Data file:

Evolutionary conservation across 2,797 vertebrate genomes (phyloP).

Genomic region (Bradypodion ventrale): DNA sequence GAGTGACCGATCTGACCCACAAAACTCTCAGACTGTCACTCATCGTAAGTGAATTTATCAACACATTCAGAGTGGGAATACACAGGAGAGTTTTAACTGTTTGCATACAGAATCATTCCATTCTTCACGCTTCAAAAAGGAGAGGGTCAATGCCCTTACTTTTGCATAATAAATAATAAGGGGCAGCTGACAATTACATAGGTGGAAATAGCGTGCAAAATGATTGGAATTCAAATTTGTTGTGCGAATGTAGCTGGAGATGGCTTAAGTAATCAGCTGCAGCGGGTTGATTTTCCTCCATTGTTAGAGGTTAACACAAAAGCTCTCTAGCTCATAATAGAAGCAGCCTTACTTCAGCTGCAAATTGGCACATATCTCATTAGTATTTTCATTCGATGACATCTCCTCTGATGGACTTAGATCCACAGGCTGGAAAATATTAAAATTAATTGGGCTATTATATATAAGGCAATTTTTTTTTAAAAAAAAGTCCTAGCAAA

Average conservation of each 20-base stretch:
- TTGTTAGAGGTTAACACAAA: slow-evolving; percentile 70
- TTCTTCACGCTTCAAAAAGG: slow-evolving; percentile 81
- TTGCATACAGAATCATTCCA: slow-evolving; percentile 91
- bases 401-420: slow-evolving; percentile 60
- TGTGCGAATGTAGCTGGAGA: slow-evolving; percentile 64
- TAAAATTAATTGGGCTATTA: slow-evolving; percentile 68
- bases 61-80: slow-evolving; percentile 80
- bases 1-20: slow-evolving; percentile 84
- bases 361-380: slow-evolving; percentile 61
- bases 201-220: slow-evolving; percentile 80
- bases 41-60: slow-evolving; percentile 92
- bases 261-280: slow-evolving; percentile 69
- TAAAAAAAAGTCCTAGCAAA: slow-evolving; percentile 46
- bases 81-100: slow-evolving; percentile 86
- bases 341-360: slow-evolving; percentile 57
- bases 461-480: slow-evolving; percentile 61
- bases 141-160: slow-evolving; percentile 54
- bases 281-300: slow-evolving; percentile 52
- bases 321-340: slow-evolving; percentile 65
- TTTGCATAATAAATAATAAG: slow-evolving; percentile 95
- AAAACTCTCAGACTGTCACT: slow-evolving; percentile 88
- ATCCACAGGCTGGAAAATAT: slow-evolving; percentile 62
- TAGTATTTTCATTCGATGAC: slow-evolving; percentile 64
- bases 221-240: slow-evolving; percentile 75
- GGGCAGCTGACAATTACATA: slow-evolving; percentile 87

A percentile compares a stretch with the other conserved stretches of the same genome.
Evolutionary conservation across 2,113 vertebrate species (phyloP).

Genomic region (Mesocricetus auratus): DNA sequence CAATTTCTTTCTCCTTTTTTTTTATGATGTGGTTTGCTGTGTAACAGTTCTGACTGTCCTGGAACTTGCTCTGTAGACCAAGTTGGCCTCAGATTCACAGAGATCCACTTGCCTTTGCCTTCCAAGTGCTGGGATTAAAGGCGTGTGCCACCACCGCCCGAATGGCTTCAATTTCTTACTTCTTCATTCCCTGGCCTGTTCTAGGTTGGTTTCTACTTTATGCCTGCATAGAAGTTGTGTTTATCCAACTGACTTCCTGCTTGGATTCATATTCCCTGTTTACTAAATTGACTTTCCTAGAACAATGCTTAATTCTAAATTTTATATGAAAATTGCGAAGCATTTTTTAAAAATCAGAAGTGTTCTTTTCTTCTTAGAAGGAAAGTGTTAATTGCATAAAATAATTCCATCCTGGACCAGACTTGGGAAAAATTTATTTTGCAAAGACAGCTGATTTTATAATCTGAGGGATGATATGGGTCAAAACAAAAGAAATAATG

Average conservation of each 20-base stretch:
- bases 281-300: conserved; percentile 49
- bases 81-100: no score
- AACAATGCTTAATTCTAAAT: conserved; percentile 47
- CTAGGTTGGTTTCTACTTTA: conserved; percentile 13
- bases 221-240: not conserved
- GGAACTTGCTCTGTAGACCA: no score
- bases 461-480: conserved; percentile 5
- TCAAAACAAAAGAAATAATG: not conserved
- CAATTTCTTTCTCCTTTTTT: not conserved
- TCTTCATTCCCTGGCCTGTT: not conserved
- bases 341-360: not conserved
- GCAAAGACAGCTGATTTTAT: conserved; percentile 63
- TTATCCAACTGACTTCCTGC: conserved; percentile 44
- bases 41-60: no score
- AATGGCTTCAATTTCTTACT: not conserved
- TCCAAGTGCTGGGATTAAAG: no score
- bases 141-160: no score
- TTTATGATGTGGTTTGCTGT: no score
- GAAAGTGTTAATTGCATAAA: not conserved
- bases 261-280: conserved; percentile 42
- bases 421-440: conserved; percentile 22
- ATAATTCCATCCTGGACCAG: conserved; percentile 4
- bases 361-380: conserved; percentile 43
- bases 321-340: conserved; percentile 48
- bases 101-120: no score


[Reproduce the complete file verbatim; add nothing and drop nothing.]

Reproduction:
Evolutionary conservation across 2,797 vertebrate genomes (phyloP).

Genomic region (Bradypodion ventrale): DNA sequence GAGTGACCGATCTGACCCACAAAACTCTCAGACTGTCACTCATCGTAAGTGAATTTATCAACACATTCAGAGTGGGAATACACAGGAGAGTTTTAACTGTTTGCATACAGAATCATTCCATTCTTCACGCTTCAAAAAGGAGAGGGTCAATGCCCTTACTTTTGCATAATAAATAATAAGGGGCAGCTGACAATTACATAGGTGGAAATAGCGTGCAAAATGATTGGAATTCAAATTTGTTGTGCGAATGTAGCTGGAGATGGCTTAAGTAATCAGCTGCAGCGGGTTGATTTTCCTCCATTGTTAGAGGTTAACACAAAAGCTCTCTAGCTCATAATAGAAGCAGCCTTACTTCAGCTGCAAATTGGCACATATCTCATTAGTATTTTCATTCGATGACATCTCCTCTGATGGACTTAGATCCACAGGCTGGAAAATATTAAAATTAATTGGGCTATTATATATAAGGCAATTTTTTTTTAAAAAAAAGTCCTAGCAAA

Average conservation of each 20-base stretch:
- TTGTTAGAGGTTAACACAAA: slow-evolving; percentile 70
- TTCTTCACGCTTCAAAAAGG: slow-evolving; percentile 81
- TTGCATACAGAATCATTCCA: slow-evolving; percentile 91
- bases 401-420: slow-evolving; percentile 60
- TGTGCGAATGTAGCTGGAGA: slow-evolving; percentile 64
- TAAAATTAATTGGGCTATTA: slow-evolving; percentile 68
- bases 61-80: slow-evolving; percentile 80
- bases 1-20: slow-evolving; percentile 84
- bases 361-380: slow-evolving; percentile 61
- bases 201-220: slow-evolving; percentile 80
- bases 41-60: slow-evolving; percentile 92
- bases 261-280: slow-evolving; percentile 69
- TAAAAAAAAGTCCTAGCAAA: slow-evolving; percentile 46
- bases 81-100: slow-evolving; percentile 86
- bases 341-360: slow-evolving; percentile 57
- bases 461-480: slow-evolving; percentile 61
- bases 141-160: slow-evolving; percentile 54
- bases 281-300: slow-evolving; percentile 52
- bases 321-340: slow-evolving; percentile 65
- TTTGCATAATAAATAATAAG: slow-evolving; percentile 95
- AAAACTCTCAGACTGTCACT: slow-evolving; percentile 88
- ATCCACAGGCTGGAAAATAT: slow-evolving; percentile 62
- TAGTATTTTCATTCGATGAC: slow-evolving; percentile 64
- bases 221-240: slow-evolving; percentile 75
- GGGCAGCTGACAATTACATA: slow-evolving; percentile 87

A percentile compares a stretch with the other conserved stretches of the same genome.
Evolutionary conservation across 2,113 vertebrate species (phyloP).

Genomic region (Mesocricetus auratus): DNA sequence CAATTTCTTTCTCCTTTTTTTTTATGATGTGGTTTGCTGTGTAACAGTTCTGACTGTCCTGGAACTTGCTCTGTAGACCAAGTTGGCCTCAGATTCACAGAGATCCACTTGCCTTTGCCTTCCAAGTGCTGGGATTAAAGGCGTGTGCCACCACCGCCCGAATGGCTTCAATTTCTTACTTCTTCATTCCCTGGCCTGTTCTAGGTTGGTTTCTACTTTATGCCTGCATAGAAGTTGTGTTTATCCAACTGACTTCCTGCTTGGATTCATATTCCCTGTTTACTAAATTGACTTTCCTAGAACAATGCTTAATTCTAAATTTTATATGAAAATTGCGAAGCATTTTTTAAAAATCAGAAGTGTTCTTTTCTTCTTAGAAGGAAAGTGTTAATTGCATAAAATAATTCCATCCTGGACCAGACTTGGGAAAAATTTATTTTGCAAAGACAGCTGATTTTATAATCTGAGGGATGATATGGGTCAAAACAAAAGAAATAATG

Average conservation of each 20-base stretch:
- bases 281-300: conserved; percentile 49
- bases 81-100: no score
- AACAATGCTTAATTCTAAAT: conserved; percentile 47
- CTAGGTTGGTTTCTACTTTA: conserved; percentile 13
- bases 221-240: not conserved
- GGAACTTGCTCTGTAGACCA: no score
- bases 461-480: conserved; percentile 5
- TCAAAACAAAAGAAATAATG: not conserved
- CAATTTCTTTCTCCTTTTTT: not conserved
- TCTTCATTCCCTGGCCTGTT: not conserved
- bases 341-360: not conserved
- GCAAAGACAGCTGATTTTAT: conserved; percentile 63
- TTATCCAACTGACTTCCTGC: conserved; percentile 44
- bases 41-60: no score
- AATGGCTTCAATTTCTTACT: not conserved
- TCCAAGTGCTGGGATTAAAG: no score
- bases 141-160: no score
- TTTATGATGTGGTTTGCTGT: no score
- GAAAGTGTTAATTGCATAAA: not conserved
- bases 261-280: conserved; percentile 42
- bases 421-440: conserved; percentile 22
- ATAATTCCATCCTGGACCAG: conserved; percentile 4
- bases 361-380: conserved; percentile 43
- bases 321-340: conserved; percentile 48
- bases 101-120: no score